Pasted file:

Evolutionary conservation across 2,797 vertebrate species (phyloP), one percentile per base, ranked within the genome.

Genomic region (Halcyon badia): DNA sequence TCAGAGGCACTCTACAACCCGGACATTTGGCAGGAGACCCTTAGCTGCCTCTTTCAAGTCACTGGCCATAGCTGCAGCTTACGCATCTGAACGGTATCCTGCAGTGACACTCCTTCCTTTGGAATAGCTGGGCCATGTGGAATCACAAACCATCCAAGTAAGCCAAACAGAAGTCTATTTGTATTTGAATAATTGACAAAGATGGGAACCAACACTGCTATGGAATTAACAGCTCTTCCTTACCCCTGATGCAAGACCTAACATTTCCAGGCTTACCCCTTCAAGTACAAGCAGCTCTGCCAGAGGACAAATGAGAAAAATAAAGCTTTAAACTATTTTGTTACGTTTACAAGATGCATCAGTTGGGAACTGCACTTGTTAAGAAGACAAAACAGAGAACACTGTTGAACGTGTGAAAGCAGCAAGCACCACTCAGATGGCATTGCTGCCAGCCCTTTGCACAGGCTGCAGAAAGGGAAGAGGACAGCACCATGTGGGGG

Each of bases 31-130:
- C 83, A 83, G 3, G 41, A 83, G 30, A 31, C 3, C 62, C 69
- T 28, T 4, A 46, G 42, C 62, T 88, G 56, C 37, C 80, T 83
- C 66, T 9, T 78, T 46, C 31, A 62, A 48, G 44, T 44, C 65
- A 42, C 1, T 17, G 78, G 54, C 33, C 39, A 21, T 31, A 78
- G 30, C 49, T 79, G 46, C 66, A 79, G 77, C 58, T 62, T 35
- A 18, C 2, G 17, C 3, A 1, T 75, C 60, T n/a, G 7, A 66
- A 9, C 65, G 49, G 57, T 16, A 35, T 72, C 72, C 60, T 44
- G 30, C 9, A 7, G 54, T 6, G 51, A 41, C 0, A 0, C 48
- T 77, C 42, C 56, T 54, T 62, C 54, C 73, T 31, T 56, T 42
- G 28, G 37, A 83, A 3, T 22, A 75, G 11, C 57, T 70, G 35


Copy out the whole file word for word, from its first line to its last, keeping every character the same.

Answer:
Evolutionary conservation across 2,797 vertebrate species (phyloP), one percentile per base, ranked within the genome.

Genomic region (Halcyon badia): DNA sequence TCAGAGGCACTCTACAACCCGGACATTTGGCAGGAGACCCTTAGCTGCCTCTTTCAAGTCACTGGCCATAGCTGCAGCTTACGCATCTGAACGGTATCCTGCAGTGACACTCCTTCCTTTGGAATAGCTGGGCCATGTGGAATCACAAACCATCCAAGTAAGCCAAACAGAAGTCTATTTGTATTTGAATAATTGACAAAGATGGGAACCAACACTGCTATGGAATTAACAGCTCTTCCTTACCCCTGATGCAAGACCTAACATTTCCAGGCTTACCCCTTCAAGTACAAGCAGCTCTGCCAGAGGACAAATGAGAAAAATAAAGCTTTAAACTATTTTGTTACGTTTACAAGATGCATCAGTTGGGAACTGCACTTGTTAAGAAGACAAAACAGAGAACACTGTTGAACGTGTGAAAGCAGCAAGCACCACTCAGATGGCATTGCTGCCAGCCCTTTGCACAGGCTGCAGAAAGGGAAGAGGACAGCACCATGTGGGGG

Each of bases 31-130:
- C 83, A 83, G 3, G 41, A 83, G 30, A 31, C 3, C 62, C 69
- T 28, T 4, A 46, G 42, C 62, T 88, G 56, C 37, C 80, T 83
- C 66, T 9, T 78, T 46, C 31, A 62, A 48, G 44, T 44, C 65
- A 42, C 1, T 17, G 78, G 54, C 33, C 39, A 21, T 31, A 78
- G 30, C 49, T 79, G 46, C 66, A 79, G 77, C 58, T 62, T 35
- A 18, C 2, G 17, C 3, A 1, T 75, C 60, T n/a, G 7, A 66
- A 9, C 65, G 49, G 57, T 16, A 35, T 72, C 72, C 60, T 44
- G 30, C 9, A 7, G 54, T 6, G 51, A 41, C 0, A 0, C 48
- T 77, C 42, C 56, T 54, T 62, C 54, C 73, T 31, T 56, T 42
- G 28, G 37, A 83, A 3, T 22, A 75, G 11, C 57, T 70, G 35